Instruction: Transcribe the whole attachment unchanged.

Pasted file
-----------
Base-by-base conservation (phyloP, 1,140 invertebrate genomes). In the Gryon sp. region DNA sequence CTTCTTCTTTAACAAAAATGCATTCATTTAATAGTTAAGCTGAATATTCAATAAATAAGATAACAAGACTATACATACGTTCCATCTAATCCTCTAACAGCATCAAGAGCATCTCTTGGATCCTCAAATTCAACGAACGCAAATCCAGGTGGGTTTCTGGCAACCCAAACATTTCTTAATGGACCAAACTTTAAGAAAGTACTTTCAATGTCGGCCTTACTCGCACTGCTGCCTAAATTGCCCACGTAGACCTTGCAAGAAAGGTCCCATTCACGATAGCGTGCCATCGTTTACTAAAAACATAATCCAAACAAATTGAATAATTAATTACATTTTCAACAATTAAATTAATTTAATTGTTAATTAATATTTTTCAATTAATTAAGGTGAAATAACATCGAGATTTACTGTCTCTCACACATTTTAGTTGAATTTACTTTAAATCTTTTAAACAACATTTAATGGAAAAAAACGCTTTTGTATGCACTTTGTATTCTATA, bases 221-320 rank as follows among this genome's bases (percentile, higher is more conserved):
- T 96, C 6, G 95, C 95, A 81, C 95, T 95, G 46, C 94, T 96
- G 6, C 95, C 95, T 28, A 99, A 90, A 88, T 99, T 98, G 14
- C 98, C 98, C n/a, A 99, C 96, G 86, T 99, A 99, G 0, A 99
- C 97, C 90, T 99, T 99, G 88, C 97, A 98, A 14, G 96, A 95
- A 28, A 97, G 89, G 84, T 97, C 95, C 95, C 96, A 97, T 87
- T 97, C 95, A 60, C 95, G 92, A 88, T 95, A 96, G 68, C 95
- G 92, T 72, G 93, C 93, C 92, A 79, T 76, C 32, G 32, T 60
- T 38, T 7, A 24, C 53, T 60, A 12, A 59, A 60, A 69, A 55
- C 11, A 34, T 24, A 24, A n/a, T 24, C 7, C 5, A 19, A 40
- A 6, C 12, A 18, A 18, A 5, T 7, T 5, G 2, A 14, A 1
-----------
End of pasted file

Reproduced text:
Base-by-base conservation (phyloP, 1,140 invertebrate genomes). In the Gryon sp. region DNA sequence CTTCTTCTTTAACAAAAATGCATTCATTTAATAGTTAAGCTGAATATTCAATAAATAAGATAACAAGACTATACATACGTTCCATCTAATCCTCTAACAGCATCAAGAGCATCTCTTGGATCCTCAAATTCAACGAACGCAAATCCAGGTGGGTTTCTGGCAACCCAAACATTTCTTAATGGACCAAACTTTAAGAAAGTACTTTCAATGTCGGCCTTACTCGCACTGCTGCCTAAATTGCCCACGTAGACCTTGCAAGAAAGGTCCCATTCACGATAGCGTGCCATCGTTTACTAAAAACATAATCCAAACAAATTGAATAATTAATTACATTTTCAACAATTAAATTAATTTAATTGTTAATTAATATTTTTCAATTAATTAAGGTGAAATAACATCGAGATTTACTGTCTCTCACACATTTTAGTTGAATTTACTTTAAATCTTTTAAACAACATTTAATGGAAAAAAACGCTTTTGTATGCACTTTGTATTCTATA, bases 221-320 rank as follows among this genome's bases (percentile, higher is more conserved):
- T 96, C 6, G 95, C 95, A 81, C 95, T 95, G 46, C 94, T 96
- G 6, C 95, C 95, T 28, A 99, A 90, A 88, T 99, T 98, G 14
- C 98, C 98, C n/a, A 99, C 96, G 86, T 99, A 99, G 0, A 99
- C 97, C 90, T 99, T 99, G 88, C 97, A 98, A 14, G 96, A 95
- A 28, A 97, G 89, G 84, T 97, C 95, C 95, C 96, A 97, T 87
- T 97, C 95, A 60, C 95, G 92, A 88, T 95, A 96, G 68, C 95
- G 92, T 72, G 93, C 93, C 92, A 79, T 76, C 32, G 32, T 60
- T 38, T 7, A 24, C 53, T 60, A 12, A 59, A 60, A 69, A 55
- C 11, A 34, T 24, A 24, A n/a, T 24, C 7, C 5, A 19, A 40
- A 6, C 12, A 18, A 18, A 5, T 7, T 5, G 2, A 14, A 1